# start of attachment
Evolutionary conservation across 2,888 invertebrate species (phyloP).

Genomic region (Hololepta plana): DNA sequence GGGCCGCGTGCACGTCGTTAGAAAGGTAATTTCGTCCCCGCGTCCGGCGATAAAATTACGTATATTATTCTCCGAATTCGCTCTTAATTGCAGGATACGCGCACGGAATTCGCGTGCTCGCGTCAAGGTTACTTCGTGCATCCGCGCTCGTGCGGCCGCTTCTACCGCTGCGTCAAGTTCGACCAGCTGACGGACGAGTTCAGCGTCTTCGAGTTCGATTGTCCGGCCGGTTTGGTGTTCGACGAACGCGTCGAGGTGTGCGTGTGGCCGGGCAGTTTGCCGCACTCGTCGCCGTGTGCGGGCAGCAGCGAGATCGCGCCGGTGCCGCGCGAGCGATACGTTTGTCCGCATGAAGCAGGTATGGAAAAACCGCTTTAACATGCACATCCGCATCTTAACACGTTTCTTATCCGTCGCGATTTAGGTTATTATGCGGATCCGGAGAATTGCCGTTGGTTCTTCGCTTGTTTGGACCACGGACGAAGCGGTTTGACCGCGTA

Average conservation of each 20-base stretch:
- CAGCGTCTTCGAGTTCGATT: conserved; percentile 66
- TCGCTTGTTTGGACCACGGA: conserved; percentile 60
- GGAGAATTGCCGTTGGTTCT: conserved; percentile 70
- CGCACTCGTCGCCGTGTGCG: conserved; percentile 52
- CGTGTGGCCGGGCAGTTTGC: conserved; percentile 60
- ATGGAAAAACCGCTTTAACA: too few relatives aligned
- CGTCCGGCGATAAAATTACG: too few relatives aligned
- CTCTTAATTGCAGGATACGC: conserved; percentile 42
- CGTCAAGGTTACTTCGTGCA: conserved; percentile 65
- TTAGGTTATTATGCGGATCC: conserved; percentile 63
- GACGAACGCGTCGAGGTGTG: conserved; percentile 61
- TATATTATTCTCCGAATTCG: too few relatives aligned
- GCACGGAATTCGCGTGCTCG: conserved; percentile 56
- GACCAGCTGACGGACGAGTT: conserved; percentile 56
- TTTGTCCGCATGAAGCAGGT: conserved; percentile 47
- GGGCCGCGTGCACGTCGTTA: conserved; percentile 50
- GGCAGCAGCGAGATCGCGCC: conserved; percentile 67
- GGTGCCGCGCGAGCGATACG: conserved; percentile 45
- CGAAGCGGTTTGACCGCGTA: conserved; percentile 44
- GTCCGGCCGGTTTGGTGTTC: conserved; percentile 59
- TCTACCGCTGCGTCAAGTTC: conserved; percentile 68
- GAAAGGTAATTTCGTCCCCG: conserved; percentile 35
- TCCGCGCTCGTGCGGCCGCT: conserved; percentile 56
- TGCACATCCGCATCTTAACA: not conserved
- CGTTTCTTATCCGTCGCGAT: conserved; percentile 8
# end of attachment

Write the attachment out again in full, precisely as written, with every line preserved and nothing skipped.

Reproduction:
Evolutionary conservation across 2,888 invertebrate species (phyloP).

Genomic region (Hololepta plana): DNA sequence GGGCCGCGTGCACGTCGTTAGAAAGGTAATTTCGTCCCCGCGTCCGGCGATAAAATTACGTATATTATTCTCCGAATTCGCTCTTAATTGCAGGATACGCGCACGGAATTCGCGTGCTCGCGTCAAGGTTACTTCGTGCATCCGCGCTCGTGCGGCCGCTTCTACCGCTGCGTCAAGTTCGACCAGCTGACGGACGAGTTCAGCGTCTTCGAGTTCGATTGTCCGGCCGGTTTGGTGTTCGACGAACGCGTCGAGGTGTGCGTGTGGCCGGGCAGTTTGCCGCACTCGTCGCCGTGTGCGGGCAGCAGCGAGATCGCGCCGGTGCCGCGCGAGCGATACGTTTGTCCGCATGAAGCAGGTATGGAAAAACCGCTTTAACATGCACATCCGCATCTTAACACGTTTCTTATCCGTCGCGATTTAGGTTATTATGCGGATCCGGAGAATTGCCGTTGGTTCTTCGCTTGTTTGGACCACGGACGAAGCGGTTTGACCGCGTA

Average conservation of each 20-base stretch:
- CAGCGTCTTCGAGTTCGATT: conserved; percentile 66
- TCGCTTGTTTGGACCACGGA: conserved; percentile 60
- GGAGAATTGCCGTTGGTTCT: conserved; percentile 70
- CGCACTCGTCGCCGTGTGCG: conserved; percentile 52
- CGTGTGGCCGGGCAGTTTGC: conserved; percentile 60
- ATGGAAAAACCGCTTTAACA: too few relatives aligned
- CGTCCGGCGATAAAATTACG: too few relatives aligned
- CTCTTAATTGCAGGATACGC: conserved; percentile 42
- CGTCAAGGTTACTTCGTGCA: conserved; percentile 65
- TTAGGTTATTATGCGGATCC: conserved; percentile 63
- GACGAACGCGTCGAGGTGTG: conserved; percentile 61
- TATATTATTCTCCGAATTCG: too few relatives aligned
- GCACGGAATTCGCGTGCTCG: conserved; percentile 56
- GACCAGCTGACGGACGAGTT: conserved; percentile 56
- TTTGTCCGCATGAAGCAGGT: conserved; percentile 47
- GGGCCGCGTGCACGTCGTTA: conserved; percentile 50
- GGCAGCAGCGAGATCGCGCC: conserved; percentile 67
- GGTGCCGCGCGAGCGATACG: conserved; percentile 45
- CGAAGCGGTTTGACCGCGTA: conserved; percentile 44
- GTCCGGCCGGTTTGGTGTTC: conserved; percentile 59
- TCTACCGCTGCGTCAAGTTC: conserved; percentile 68
- GAAAGGTAATTTCGTCCCCG: conserved; percentile 35
- TCCGCGCTCGTGCGGCCGCT: conserved; percentile 56
- TGCACATCCGCATCTTAACA: not conserved
- CGTTTCTTATCCGTCGCGAT: conserved; percentile 8